You can, of course, also bring your children to Germany, because if you or your spouse are entitled to live in Germany, your children under the age of 18 are also entitled to a temporary or permanent residence permit.
Bringing your children to Germany
If your children are citizens of a member state of the European Union (EU) or European Economic Area (EEA), they do not require a visa to enter Germany and can live and work in Germany without restriction.
If your children are citizens of a country which is not in the EU or the EEA they will generally need a visa to enter Germany. If you and your spouse hold temporary resident permits for Germany, your children under 16 years of age will also receive a temporary resident permit to enable them to join you (Section 32 German Residence Act (AufenthG)). If you are a single parent, you can also apply for a visa for your children. However, in this case you will need to obtain the consent of the other parent entitled to custody.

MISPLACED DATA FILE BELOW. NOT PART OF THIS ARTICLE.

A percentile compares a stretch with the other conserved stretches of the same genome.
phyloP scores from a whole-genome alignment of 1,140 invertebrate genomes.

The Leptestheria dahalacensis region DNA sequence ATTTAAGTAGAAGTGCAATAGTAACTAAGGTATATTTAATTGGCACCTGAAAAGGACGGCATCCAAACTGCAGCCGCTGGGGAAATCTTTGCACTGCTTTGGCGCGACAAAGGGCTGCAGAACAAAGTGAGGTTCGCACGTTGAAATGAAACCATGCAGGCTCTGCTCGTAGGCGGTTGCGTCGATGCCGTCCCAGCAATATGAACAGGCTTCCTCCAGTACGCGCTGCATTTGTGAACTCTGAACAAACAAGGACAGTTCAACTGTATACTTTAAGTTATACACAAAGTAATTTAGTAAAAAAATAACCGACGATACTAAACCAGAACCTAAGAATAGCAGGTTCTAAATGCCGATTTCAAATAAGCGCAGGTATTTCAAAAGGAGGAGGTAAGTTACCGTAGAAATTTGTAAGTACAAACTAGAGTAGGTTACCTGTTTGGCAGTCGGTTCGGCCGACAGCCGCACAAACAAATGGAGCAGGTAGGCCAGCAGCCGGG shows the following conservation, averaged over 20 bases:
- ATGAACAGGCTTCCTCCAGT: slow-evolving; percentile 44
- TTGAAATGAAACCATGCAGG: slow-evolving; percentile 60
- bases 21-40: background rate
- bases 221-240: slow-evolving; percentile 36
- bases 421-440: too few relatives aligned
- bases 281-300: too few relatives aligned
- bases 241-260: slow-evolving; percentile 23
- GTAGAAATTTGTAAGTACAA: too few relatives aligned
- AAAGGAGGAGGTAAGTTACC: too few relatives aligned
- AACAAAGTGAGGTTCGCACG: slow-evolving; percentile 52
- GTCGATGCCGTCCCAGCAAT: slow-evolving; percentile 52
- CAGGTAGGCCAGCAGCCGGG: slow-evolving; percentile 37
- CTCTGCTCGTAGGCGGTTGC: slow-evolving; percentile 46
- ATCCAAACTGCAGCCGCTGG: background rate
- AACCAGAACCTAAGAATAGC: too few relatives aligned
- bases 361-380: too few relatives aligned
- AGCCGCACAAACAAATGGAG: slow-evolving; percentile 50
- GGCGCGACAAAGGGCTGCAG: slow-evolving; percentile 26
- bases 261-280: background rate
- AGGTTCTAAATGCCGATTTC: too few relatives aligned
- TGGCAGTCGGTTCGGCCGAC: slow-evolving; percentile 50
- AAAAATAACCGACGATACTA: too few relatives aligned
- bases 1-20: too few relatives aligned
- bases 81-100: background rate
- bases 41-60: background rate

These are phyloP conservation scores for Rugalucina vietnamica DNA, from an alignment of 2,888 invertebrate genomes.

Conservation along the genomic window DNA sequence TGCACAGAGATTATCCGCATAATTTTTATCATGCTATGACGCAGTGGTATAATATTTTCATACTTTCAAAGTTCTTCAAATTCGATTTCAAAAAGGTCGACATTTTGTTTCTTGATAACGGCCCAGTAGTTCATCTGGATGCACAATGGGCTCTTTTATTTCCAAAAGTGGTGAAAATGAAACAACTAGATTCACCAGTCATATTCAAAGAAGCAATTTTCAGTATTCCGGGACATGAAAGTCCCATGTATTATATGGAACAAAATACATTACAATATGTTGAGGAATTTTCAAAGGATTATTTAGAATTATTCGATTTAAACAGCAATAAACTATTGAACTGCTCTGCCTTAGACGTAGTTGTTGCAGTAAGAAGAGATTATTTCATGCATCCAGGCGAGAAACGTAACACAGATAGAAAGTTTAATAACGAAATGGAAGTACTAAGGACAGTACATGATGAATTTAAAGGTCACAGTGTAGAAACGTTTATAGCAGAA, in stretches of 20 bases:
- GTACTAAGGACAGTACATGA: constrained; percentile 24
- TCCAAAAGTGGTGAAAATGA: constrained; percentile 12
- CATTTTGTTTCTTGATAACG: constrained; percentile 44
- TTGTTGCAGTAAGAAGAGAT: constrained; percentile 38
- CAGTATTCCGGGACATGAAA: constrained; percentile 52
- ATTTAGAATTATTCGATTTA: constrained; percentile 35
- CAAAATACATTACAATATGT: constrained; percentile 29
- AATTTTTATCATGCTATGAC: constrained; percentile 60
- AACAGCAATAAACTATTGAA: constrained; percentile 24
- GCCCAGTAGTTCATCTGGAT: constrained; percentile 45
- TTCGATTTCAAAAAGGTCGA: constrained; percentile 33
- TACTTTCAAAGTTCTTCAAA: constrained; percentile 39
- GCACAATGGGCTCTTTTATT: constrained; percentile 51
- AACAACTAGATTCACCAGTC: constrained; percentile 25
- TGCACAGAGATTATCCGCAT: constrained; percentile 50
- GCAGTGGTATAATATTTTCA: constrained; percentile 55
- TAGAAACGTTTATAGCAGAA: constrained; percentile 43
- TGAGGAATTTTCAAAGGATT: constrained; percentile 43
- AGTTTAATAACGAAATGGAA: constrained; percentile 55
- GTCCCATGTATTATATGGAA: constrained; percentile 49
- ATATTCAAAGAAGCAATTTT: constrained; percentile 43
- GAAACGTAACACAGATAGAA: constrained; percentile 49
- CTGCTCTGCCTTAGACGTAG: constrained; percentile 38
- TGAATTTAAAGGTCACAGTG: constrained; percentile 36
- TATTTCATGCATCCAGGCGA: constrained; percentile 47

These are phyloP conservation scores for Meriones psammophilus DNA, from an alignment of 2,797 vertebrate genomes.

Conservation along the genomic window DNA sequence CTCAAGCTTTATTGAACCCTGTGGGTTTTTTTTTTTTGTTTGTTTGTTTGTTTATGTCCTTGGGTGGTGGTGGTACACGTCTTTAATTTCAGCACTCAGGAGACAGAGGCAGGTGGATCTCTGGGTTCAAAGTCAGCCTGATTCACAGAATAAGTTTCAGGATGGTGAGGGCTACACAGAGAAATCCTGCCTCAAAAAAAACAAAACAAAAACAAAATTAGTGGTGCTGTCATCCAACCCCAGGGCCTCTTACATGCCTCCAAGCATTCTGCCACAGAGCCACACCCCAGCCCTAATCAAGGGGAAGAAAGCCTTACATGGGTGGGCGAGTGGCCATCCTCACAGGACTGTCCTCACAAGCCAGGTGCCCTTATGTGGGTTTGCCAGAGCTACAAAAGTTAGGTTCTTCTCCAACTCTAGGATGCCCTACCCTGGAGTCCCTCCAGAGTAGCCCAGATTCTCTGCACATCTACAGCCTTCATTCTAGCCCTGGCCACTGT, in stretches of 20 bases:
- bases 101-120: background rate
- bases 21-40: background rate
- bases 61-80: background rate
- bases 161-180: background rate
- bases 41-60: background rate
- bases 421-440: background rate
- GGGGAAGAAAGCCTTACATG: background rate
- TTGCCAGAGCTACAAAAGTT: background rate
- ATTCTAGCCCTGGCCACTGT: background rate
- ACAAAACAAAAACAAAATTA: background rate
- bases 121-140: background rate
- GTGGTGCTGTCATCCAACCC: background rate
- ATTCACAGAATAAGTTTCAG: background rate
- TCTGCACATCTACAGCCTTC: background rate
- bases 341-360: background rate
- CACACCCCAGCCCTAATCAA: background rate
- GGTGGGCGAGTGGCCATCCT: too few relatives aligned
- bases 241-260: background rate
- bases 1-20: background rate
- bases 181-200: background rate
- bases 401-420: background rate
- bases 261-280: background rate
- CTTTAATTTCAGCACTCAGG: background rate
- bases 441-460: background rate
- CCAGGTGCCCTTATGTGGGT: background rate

To obtain a visa to join you, your children must also meet the following criteria:
- They must not be married, divorced or widowed
- They must be under 18 years of age.
Special requirements apply to children over the age of 16. Your local German Embassy will be able to inform you about these. If your child is already 18 years of age, they must generally apply for a separate resident permit of their own.
Birth of a child in Germany
What happens if a child is born in Germany? If at the time of the birth you hold a valid right of residence, your child will also be granted a residence permit. See Section 33 of the Residence Act (AufenthG).
German citizenship is based on the principle of parentage. This means that if either parent is a German citizen, the child automatically obtains German citizenship at birth. In special cases children can obtain German nationality at birth in addition to the nationality of their parents. You can find more information about the rules which apply in this case in the section on “Living permanently in Germany”.
Federal Ministry for Family Affairs, Senior Citizens, Women and Youth (BMFSFJ)
Federal Office for Migration and Refugees (BAMF)